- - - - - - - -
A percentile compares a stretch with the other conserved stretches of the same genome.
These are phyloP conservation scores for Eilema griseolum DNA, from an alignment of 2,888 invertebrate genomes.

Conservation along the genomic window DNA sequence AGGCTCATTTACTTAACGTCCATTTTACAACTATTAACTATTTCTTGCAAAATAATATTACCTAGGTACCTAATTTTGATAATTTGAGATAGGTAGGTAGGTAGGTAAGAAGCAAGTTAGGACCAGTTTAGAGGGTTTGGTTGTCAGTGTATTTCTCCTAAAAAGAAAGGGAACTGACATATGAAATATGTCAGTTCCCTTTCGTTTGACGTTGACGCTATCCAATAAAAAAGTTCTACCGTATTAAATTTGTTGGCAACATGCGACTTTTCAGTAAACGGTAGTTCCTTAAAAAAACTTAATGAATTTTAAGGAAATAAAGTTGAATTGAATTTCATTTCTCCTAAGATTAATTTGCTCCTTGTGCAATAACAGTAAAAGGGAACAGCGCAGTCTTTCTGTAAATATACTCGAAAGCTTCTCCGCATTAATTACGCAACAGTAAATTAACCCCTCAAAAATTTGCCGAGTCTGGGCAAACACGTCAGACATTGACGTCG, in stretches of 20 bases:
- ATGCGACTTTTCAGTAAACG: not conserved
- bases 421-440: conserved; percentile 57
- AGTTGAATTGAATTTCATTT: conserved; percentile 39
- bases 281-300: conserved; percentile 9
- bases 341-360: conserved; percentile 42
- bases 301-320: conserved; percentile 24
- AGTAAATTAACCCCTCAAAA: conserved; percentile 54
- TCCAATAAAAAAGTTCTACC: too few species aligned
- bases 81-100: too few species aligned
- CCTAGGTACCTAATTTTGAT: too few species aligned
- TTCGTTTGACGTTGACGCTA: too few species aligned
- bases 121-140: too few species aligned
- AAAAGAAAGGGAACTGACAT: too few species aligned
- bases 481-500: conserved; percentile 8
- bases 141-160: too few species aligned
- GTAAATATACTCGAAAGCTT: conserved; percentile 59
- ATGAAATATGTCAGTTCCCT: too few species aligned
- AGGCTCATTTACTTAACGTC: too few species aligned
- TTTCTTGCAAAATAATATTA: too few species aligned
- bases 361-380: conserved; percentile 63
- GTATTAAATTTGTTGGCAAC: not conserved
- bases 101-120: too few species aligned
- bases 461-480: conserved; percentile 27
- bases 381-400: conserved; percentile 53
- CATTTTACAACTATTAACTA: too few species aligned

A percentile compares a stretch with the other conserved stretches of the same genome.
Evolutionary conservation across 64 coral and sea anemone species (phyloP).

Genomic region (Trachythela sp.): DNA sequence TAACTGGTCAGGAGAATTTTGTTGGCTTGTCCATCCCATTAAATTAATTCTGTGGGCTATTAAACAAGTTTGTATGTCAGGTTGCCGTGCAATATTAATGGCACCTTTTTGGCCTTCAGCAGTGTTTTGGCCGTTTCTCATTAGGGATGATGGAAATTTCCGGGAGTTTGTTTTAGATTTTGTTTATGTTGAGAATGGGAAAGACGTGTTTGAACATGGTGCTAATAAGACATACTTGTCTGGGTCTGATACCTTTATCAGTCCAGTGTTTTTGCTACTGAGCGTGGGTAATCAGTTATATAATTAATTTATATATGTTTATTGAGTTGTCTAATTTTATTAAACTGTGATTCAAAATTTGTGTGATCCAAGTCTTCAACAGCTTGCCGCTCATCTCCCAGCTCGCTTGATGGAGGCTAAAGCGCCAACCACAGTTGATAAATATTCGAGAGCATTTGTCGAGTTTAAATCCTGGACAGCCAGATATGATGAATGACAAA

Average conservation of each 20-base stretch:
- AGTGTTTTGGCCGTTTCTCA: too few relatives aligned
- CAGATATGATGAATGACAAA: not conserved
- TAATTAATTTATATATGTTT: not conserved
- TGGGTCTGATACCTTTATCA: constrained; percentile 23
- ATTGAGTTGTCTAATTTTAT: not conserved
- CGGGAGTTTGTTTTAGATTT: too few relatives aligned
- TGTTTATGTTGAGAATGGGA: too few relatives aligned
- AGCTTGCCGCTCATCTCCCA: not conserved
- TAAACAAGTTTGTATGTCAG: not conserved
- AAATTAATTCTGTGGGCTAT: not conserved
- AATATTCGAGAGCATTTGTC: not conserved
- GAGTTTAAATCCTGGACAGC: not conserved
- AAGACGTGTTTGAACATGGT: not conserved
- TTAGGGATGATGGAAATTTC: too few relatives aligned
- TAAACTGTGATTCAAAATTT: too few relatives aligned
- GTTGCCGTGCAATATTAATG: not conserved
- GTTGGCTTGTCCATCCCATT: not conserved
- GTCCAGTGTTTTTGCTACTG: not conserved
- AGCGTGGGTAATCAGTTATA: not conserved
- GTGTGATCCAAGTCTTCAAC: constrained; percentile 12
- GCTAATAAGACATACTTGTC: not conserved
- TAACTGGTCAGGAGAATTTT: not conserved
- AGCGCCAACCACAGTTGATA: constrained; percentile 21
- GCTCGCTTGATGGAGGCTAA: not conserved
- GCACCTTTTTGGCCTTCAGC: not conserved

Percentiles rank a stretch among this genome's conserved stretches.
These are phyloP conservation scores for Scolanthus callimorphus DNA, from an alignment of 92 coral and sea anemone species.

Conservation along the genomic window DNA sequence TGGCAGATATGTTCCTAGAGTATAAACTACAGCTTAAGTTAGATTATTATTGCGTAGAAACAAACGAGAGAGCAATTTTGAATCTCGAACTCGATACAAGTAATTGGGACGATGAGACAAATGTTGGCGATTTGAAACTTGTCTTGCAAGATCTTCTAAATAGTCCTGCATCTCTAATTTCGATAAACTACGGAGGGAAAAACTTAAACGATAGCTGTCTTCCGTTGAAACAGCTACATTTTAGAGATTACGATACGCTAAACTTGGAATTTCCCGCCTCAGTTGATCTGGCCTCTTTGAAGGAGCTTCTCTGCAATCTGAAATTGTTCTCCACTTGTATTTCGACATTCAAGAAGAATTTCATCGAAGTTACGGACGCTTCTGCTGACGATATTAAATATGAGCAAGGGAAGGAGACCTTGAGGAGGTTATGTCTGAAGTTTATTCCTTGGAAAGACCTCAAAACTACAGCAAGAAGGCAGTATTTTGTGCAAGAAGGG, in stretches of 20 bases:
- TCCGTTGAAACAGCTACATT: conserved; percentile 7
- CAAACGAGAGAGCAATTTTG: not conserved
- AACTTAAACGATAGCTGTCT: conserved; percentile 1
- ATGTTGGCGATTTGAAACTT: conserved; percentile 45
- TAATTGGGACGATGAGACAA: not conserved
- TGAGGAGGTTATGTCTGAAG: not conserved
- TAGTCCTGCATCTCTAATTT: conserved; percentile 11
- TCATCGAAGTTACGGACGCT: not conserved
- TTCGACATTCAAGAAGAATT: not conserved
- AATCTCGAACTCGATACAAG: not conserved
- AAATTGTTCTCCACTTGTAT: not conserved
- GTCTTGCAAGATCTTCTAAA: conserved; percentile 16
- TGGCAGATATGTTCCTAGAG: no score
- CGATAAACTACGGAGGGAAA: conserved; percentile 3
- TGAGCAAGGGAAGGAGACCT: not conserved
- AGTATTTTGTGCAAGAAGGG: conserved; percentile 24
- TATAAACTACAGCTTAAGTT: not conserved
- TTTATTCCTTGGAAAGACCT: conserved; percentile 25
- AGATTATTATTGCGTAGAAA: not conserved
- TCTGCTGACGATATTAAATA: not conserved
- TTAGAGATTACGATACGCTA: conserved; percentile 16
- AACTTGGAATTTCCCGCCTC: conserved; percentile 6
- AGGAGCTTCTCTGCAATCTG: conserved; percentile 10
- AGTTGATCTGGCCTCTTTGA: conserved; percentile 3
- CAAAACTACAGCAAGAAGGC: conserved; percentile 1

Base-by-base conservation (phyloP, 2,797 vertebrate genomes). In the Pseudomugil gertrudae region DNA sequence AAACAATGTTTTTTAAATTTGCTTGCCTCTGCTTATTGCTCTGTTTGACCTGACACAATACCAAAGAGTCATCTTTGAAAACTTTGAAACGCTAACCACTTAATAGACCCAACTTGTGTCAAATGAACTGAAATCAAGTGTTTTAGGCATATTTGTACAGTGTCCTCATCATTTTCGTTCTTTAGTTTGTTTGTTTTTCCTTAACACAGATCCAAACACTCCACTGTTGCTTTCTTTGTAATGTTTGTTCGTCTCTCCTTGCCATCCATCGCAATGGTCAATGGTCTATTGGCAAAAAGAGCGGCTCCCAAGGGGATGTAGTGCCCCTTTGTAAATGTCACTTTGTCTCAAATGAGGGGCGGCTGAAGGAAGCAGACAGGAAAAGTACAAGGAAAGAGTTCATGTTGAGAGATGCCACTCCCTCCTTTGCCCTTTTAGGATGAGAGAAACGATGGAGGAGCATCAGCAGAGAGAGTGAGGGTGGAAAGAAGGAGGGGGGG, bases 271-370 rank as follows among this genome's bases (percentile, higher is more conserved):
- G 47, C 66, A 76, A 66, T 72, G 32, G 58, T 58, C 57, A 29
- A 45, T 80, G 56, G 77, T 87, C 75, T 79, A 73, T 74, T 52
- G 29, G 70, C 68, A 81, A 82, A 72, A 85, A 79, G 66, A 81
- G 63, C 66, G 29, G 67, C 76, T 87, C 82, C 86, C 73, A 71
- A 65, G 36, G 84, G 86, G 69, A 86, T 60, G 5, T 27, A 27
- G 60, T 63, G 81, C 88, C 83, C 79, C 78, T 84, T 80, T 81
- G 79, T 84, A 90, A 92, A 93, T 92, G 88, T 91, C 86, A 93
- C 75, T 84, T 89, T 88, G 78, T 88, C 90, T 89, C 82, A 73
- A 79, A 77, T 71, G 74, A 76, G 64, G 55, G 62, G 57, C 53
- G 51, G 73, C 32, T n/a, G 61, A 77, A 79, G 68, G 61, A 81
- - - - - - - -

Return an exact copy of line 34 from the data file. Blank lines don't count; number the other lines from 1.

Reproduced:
- CAGATATGATGAATGACAAA: not conserved